Consider the lives of many young people, which have been lost in the Sahara desert and in the Mediterranean seas in their efforts to cross to Europe. Consider the suffering they go through in some countries where they transit! Who is able to sleep at listening to the stories of the wicked treatment meted to those who were stranded in Libya except Nigerian Politicians? Will anyone contemplate on such a plan if things were ok with them at home? Did anyone do 40 years ago in Nigeria, when the country was friendly?
Does anyone remember late in the 80's and early 90's how our Medical personnel flocked the hospitals in the Middle East? They jettisoned their ego and personal comfort and put the interest of being able to look after their children uppermost.
The first set of Medical Doctors who graduated at University College Hospital (UCH), Ibadan did in 1960. They were eight in number if my memory does not fail me. I met two of them in the 90s in the Middle East. They had no personal house of their own until they took appointment in the Middle East. Consider what their age could be in 1992, if they became doctors in 1960, yet had no personal roof on their heads and had to take the decision to jet out to Saudi.
So blame our rulers for whatever befalls us. Up to now, does our leaders care other than clothing themselves like clowns and cockroaches, blowing English in the Assembly Hall shouting "Mr. President" or "Mr. Speaker" (as the case may be) endlessly before they complete just one sentence? And afterwards return briefly to their different offices to load the Ghana must go bags stuffed with dollars and pounds, waiting for them, into their cars.
It is only in Nigeria one sees government officials constructing a Ware house to stack foreign currencies; not currencies from their sweat but stolen from the common wealth. It is pitiful that we cannot excel in anything good but evil.
It is only Nigerians who find a misplaced handset and refuse to hand it over to the owner. I am not taking about Nigerians at home but Nigerians living in the United States. Is that not terrible?
Let me return to the murder of the young woman. Was the Ghana Embassy informed of the offence of one of her citizens and the punishment to be meted? If it was informed, what effort did it take to plead for her life? Because I want to believe that the embassy of an offender that warrants capital punishment must be informed. I apologize if 'am wrong.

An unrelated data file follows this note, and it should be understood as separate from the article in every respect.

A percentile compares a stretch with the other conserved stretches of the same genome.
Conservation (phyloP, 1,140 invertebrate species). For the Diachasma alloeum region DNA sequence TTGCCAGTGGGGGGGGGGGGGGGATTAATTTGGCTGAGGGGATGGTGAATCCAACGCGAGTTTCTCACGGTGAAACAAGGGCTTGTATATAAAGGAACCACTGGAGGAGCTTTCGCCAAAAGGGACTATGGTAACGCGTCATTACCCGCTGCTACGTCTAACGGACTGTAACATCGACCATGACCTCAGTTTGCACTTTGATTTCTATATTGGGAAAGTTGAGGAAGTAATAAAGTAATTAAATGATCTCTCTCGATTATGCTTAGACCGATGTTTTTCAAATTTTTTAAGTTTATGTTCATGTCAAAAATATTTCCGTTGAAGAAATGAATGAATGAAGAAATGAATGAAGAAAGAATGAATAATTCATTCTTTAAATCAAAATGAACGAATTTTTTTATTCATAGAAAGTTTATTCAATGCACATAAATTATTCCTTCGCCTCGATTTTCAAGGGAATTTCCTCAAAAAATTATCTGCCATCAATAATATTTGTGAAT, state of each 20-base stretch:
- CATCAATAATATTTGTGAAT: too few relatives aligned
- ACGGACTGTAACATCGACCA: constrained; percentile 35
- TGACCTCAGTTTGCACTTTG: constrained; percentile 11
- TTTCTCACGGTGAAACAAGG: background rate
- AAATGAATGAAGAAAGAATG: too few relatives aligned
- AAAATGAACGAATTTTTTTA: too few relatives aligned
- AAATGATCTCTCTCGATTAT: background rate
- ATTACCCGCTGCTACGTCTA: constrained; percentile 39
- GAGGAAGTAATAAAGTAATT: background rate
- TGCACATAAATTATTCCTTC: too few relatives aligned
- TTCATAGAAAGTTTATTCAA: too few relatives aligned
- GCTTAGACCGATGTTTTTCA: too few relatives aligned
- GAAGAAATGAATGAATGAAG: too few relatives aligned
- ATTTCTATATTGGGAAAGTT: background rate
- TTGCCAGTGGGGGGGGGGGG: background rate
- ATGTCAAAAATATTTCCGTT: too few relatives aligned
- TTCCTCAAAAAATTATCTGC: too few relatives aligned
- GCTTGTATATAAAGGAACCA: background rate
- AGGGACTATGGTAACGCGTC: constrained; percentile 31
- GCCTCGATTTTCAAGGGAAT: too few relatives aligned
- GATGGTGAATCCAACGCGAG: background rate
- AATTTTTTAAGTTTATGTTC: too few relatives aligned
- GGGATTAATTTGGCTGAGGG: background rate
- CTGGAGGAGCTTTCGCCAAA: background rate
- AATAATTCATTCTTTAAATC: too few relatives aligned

But if the offence for which the girl was murdered was correct as I read it, she could never have been murdered were she to be a citizen of the United States or UK or any of the nations that command respect. Those embassies will explore all the possibilities open and negotiate. I am positive that they will bargain very hard for payment of ransom. At its worst, they will settle for some terms of imprisonment.
Any embassy is created among other things to serve the interest and protect her citizens living abroad. Unfortunately however, the voice of our embassies in these countries carries no weight. How can it carry weight? What do they see in our government that should command their respect? Do they see us as a serious nation? Do they see our government seriously devoted to the wellbeing of their citizens or devoted to their personal self?
It is not how populous a country is that makes her to command respect within the comity of nations but the seriousness of the government of that nation, her effort to catch up with other developed nations, the prosperity or poverty of the nation, strength of her economy, her technology development or advancement. These are what dictate his muscle flexes.
I am actually talking about Nigeria but I want to think that the same situation applies to all other African countries.
Are our governments bothered about taking our countries to a stage whereby other countries will have any respect for us? Do the countries of the world have any reasons to respect us? Do they not see how our leaders grab our commonwealth with impunity, particularly Nigerian Politicians?
And how does our embassy staff in the different countries behave? Is it anyway different from any government establishment at home? Are they on their seats? Do they keep appointments? Imagine the frustration of some Nigerians living in Canada recently who just wanted to renew their passports but met no one in the office in spite many of them were given prior appointments. They travelled from far distances but met no one.
Can citizens abroad rely on them to bail them out in case they are in problems?
With such a behavior, what impression do they expect their host countries to have of them? Why should their host countries even bother to tell them of any plan to execute one of them?
One of our Career Diplomats once confessed to me that things, which their counterparts from respected countries will settle with just one telephone call, may take them several visits to their hosts and may not even get resolved.
I hope one day we shall be able to have information whether the Ghana embassy in Saudia Arabia was informed or not before the execution and even if not, whether it heard information about the impending doom and what steps it took to spare the life of the girl. Or did the Ghana Embassy also see the execution on social media just like anyone else?
As I indicated at the start of this article, the information I had was posted to my phone, so I hesitated posting the article to the publisher for a request to publish, hoping I will have a better and more credible source of information. It later occurred to me to Google it. You too can but I warn you, the gruesome murder is very difficult to watch.